All’s fair in love and Manhole Holy War.

The Japanese capital of Tokyo was recently shaken by a sizable earthquake, and while everyone thankfully escaped with their lives it did cause considerable disruption to services and utilities. In the hours following the quake, there were numerous reports of water overflowing from manholes and flooding streets all over the affected area.

▼ One report about the overflowing manholes

It was later determined that the cause of this was burst water mains that had become weak due to age. So, in a way, the earthquake provided an important wake-up call to the officials and residents of Tokyo that their infrastructure was in urgent need of repair.

In response, the Whole Earth Foundation – an organization that comes up with ways to provide public services with limited manpower and budget – declared an emergency citywide Manhole Holy War (Manhole Seisen). This is a gamified volunteer event in which anyone with a smartphone can participate and win big money by helping map out all the manholes in the 23 wards of Tokyo. The first such event was a huge success, in which 700 people mapped out all 10,000 manholes in Shibuya Ward in a matter of only three days.

In the world of Manhole Holy War, all of the manholes have been corrupted by an evil force and the Guardians of Iron and Concrete (i.e. you) must help purify them by taking pictures. Players can participate individually or in teams and prizes range from 5,000 yen (US$44) to 100,000 yen ($877) in gift certificates.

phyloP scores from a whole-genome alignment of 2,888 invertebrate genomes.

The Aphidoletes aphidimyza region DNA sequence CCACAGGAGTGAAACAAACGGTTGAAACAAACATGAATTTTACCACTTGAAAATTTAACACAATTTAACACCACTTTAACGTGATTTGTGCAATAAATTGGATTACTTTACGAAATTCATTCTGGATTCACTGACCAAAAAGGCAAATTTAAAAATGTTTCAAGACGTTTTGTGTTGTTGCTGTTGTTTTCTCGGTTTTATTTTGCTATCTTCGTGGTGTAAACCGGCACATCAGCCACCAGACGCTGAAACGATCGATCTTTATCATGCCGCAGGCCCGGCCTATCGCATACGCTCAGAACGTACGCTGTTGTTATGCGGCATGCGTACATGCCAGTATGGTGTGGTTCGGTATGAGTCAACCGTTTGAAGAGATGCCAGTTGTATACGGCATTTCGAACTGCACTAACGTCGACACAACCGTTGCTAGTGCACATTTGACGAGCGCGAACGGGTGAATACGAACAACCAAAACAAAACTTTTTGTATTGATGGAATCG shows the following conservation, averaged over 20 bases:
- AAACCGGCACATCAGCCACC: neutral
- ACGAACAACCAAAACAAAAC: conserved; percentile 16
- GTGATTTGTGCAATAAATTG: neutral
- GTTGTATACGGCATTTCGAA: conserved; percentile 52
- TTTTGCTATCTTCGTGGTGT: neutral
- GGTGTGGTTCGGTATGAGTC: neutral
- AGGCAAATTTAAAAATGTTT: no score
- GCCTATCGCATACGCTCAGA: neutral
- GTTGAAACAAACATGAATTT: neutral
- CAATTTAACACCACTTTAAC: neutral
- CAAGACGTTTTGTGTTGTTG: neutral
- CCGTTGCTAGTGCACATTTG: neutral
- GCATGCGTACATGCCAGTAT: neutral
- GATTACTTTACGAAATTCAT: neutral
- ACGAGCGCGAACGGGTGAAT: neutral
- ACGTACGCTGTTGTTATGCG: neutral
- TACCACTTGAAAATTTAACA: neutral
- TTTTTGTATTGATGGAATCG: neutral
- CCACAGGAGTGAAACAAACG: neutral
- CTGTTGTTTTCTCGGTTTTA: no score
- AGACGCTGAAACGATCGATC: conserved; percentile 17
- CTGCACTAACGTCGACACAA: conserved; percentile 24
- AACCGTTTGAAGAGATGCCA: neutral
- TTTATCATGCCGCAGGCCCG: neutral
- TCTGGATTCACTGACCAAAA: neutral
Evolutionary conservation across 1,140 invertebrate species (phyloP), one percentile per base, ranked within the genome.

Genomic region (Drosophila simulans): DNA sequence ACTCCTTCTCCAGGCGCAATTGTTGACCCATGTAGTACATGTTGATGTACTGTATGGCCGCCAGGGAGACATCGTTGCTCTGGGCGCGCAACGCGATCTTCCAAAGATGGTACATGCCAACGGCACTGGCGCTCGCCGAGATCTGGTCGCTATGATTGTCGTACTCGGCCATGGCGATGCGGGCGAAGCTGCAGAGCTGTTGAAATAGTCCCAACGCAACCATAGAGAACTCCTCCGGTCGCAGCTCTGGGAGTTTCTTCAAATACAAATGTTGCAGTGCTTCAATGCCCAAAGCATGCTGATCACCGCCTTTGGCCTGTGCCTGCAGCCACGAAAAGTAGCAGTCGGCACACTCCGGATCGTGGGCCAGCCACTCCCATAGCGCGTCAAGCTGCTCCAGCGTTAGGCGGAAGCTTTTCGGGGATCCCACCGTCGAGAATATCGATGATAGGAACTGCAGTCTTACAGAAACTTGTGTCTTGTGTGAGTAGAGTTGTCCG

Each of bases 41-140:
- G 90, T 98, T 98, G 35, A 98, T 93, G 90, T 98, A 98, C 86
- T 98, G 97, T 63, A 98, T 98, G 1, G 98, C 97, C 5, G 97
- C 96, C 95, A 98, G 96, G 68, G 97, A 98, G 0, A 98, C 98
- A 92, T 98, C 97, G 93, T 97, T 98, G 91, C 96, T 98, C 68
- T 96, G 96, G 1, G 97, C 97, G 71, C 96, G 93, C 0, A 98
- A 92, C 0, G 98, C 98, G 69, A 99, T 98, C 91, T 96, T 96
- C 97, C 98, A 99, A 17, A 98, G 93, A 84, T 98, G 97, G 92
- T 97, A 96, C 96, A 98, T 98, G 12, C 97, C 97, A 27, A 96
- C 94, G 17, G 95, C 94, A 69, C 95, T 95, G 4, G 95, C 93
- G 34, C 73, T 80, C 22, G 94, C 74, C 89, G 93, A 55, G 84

▼ Forsooth, a Guardian of Iron and Concrete approaches her prey most gallantly

Participation is not limited to Tokyo, however. People from all over Japan can help and win money too by checking the photos submitted by Guardians. Altogether, one million yen ($8,776) in gift certificates will be awarded.

To join the Manhole Holy War, players must first follow the official Guardians of Iron and Concrete account on the messaging app LINE. From there they can gain access to the official game app and start taking pictures of manholes in their area.

▼ The game app’s interface

Taking pictures of manholes is about as easy as it gets, but the organizers want to remind everyone not to venture out into the middle of roads or obstruct others going about their daily lives in the pursuit of urban renewal. Aside from that, this manholy war is a great way to get some exercise, contribute to safer infrastructure, and maybe make a few bucks in the process.

However, the war has been raging since 23 October and will end on 31 October, so hurry up and get snapping!

Source: Third Manhole Holy War: 23 Wards of Tokyo Competition Festival, PR Times
Images: PR Times
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